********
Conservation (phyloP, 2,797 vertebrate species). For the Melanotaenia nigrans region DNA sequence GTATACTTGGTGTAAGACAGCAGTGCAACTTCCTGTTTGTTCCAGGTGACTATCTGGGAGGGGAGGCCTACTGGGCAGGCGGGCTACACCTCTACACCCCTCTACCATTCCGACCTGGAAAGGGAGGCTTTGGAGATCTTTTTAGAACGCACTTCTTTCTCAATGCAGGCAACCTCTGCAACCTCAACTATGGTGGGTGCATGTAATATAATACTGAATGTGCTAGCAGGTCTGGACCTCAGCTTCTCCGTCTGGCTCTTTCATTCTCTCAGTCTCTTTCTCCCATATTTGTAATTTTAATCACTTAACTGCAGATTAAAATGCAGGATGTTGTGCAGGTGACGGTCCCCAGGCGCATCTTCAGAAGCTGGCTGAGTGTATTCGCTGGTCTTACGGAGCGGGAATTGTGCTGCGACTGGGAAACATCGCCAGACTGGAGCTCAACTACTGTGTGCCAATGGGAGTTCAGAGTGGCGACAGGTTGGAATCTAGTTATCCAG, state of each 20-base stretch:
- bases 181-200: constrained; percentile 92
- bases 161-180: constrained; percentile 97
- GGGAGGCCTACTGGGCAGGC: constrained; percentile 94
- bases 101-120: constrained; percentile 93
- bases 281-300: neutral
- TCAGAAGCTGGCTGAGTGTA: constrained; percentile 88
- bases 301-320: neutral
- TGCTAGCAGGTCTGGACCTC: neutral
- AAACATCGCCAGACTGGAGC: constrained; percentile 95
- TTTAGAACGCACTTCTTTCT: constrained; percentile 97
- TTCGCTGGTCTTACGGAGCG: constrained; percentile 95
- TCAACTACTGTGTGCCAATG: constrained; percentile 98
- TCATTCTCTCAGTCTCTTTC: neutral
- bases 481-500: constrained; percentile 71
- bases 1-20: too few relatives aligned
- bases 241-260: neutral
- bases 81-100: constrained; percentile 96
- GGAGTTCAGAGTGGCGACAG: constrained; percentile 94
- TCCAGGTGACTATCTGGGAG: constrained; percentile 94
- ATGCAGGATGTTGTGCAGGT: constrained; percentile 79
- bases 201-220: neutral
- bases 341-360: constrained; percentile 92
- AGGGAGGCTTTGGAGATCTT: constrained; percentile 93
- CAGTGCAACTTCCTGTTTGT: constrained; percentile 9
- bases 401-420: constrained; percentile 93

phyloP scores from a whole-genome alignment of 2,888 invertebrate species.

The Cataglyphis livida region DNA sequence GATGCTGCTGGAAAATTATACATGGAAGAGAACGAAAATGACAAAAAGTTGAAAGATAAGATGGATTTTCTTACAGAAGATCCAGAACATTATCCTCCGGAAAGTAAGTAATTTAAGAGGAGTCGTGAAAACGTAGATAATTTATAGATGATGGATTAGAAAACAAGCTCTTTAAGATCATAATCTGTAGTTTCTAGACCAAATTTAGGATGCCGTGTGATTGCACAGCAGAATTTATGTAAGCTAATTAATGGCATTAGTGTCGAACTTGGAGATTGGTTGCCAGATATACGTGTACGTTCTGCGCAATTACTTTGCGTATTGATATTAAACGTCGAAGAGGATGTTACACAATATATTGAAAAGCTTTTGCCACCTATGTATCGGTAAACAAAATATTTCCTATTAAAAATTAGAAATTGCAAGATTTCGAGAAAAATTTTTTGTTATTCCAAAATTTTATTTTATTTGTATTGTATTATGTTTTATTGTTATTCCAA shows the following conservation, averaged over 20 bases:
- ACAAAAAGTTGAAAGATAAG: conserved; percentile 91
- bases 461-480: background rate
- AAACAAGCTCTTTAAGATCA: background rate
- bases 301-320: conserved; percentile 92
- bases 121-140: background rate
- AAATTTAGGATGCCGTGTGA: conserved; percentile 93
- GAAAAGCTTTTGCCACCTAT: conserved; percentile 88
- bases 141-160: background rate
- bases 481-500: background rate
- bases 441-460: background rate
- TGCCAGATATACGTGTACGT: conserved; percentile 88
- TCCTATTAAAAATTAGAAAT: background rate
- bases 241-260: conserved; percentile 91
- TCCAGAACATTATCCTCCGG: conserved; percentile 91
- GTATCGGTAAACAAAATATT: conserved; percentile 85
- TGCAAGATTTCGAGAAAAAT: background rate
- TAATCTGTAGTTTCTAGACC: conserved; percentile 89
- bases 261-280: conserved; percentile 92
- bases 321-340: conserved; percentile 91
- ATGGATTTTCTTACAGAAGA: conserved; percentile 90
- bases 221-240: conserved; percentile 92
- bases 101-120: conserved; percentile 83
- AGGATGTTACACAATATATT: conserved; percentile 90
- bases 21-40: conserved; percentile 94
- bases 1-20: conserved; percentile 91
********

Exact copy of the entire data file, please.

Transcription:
Conservation (phyloP, 2,797 vertebrate species). For the Melanotaenia nigrans region DNA sequence GTATACTTGGTGTAAGACAGCAGTGCAACTTCCTGTTTGTTCCAGGTGACTATCTGGGAGGGGAGGCCTACTGGGCAGGCGGGCTACACCTCTACACCCCTCTACCATTCCGACCTGGAAAGGGAGGCTTTGGAGATCTTTTTAGAACGCACTTCTTTCTCAATGCAGGCAACCTCTGCAACCTCAACTATGGTGGGTGCATGTAATATAATACTGAATGTGCTAGCAGGTCTGGACCTCAGCTTCTCCGTCTGGCTCTTTCATTCTCTCAGTCTCTTTCTCCCATATTTGTAATTTTAATCACTTAACTGCAGATTAAAATGCAGGATGTTGTGCAGGTGACGGTCCCCAGGCGCATCTTCAGAAGCTGGCTGAGTGTATTCGCTGGTCTTACGGAGCGGGAATTGTGCTGCGACTGGGAAACATCGCCAGACTGGAGCTCAACTACTGTGTGCCAATGGGAGTTCAGAGTGGCGACAGGTTGGAATCTAGTTATCCAG, state of each 20-base stretch:
- bases 181-200: constrained; percentile 92
- bases 161-180: constrained; percentile 97
- GGGAGGCCTACTGGGCAGGC: constrained; percentile 94
- bases 101-120: constrained; percentile 93
- bases 281-300: neutral
- TCAGAAGCTGGCTGAGTGTA: constrained; percentile 88
- bases 301-320: neutral
- TGCTAGCAGGTCTGGACCTC: neutral
- AAACATCGCCAGACTGGAGC: constrained; percentile 95
- TTTAGAACGCACTTCTTTCT: constrained; percentile 97
- TTCGCTGGTCTTACGGAGCG: constrained; percentile 95
- TCAACTACTGTGTGCCAATG: constrained; percentile 98
- TCATTCTCTCAGTCTCTTTC: neutral
- bases 481-500: constrained; percentile 71
- bases 1-20: too few relatives aligned
- bases 241-260: neutral
- bases 81-100: constrained; percentile 96
- GGAGTTCAGAGTGGCGACAG: constrained; percentile 94
- TCCAGGTGACTATCTGGGAG: constrained; percentile 94
- ATGCAGGATGTTGTGCAGGT: constrained; percentile 79
- bases 201-220: neutral
- bases 341-360: constrained; percentile 92
- AGGGAGGCTTTGGAGATCTT: constrained; percentile 93
- CAGTGCAACTTCCTGTTTGT: constrained; percentile 9
- bases 401-420: constrained; percentile 93

phyloP scores from a whole-genome alignment of 2,888 invertebrate species.

The Cataglyphis livida region DNA sequence GATGCTGCTGGAAAATTATACATGGAAGAGAACGAAAATGACAAAAAGTTGAAAGATAAGATGGATTTTCTTACAGAAGATCCAGAACATTATCCTCCGGAAAGTAAGTAATTTAAGAGGAGTCGTGAAAACGTAGATAATTTATAGATGATGGATTAGAAAACAAGCTCTTTAAGATCATAATCTGTAGTTTCTAGACCAAATTTAGGATGCCGTGTGATTGCACAGCAGAATTTATGTAAGCTAATTAATGGCATTAGTGTCGAACTTGGAGATTGGTTGCCAGATATACGTGTACGTTCTGCGCAATTACTTTGCGTATTGATATTAAACGTCGAAGAGGATGTTACACAATATATTGAAAAGCTTTTGCCACCTATGTATCGGTAAACAAAATATTTCCTATTAAAAATTAGAAATTGCAAGATTTCGAGAAAAATTTTTTGTTATTCCAAAATTTTATTTTATTTGTATTGTATTATGTTTTATTGTTATTCCAA shows the following conservation, averaged over 20 bases:
- ACAAAAAGTTGAAAGATAAG: conserved; percentile 91
- bases 461-480: background rate
- AAACAAGCTCTTTAAGATCA: background rate
- bases 301-320: conserved; percentile 92
- bases 121-140: background rate
- AAATTTAGGATGCCGTGTGA: conserved; percentile 93
- GAAAAGCTTTTGCCACCTAT: conserved; percentile 88
- bases 141-160: background rate
- bases 481-500: background rate
- bases 441-460: background rate
- TGCCAGATATACGTGTACGT: conserved; percentile 88
- TCCTATTAAAAATTAGAAAT: background rate
- bases 241-260: conserved; percentile 91
- TCCAGAACATTATCCTCCGG: conserved; percentile 91
- GTATCGGTAAACAAAATATT: conserved; percentile 85
- TGCAAGATTTCGAGAAAAAT: background rate
- TAATCTGTAGTTTCTAGACC: conserved; percentile 89
- bases 261-280: conserved; percentile 92
- bases 321-340: conserved; percentile 91
- ATGGATTTTCTTACAGAAGA: conserved; percentile 90
- bases 221-240: conserved; percentile 92
- bases 101-120: conserved; percentile 83
- AGGATGTTACACAATATATT: conserved; percentile 90
- bases 21-40: conserved; percentile 94
- bases 1-20: conserved; percentile 91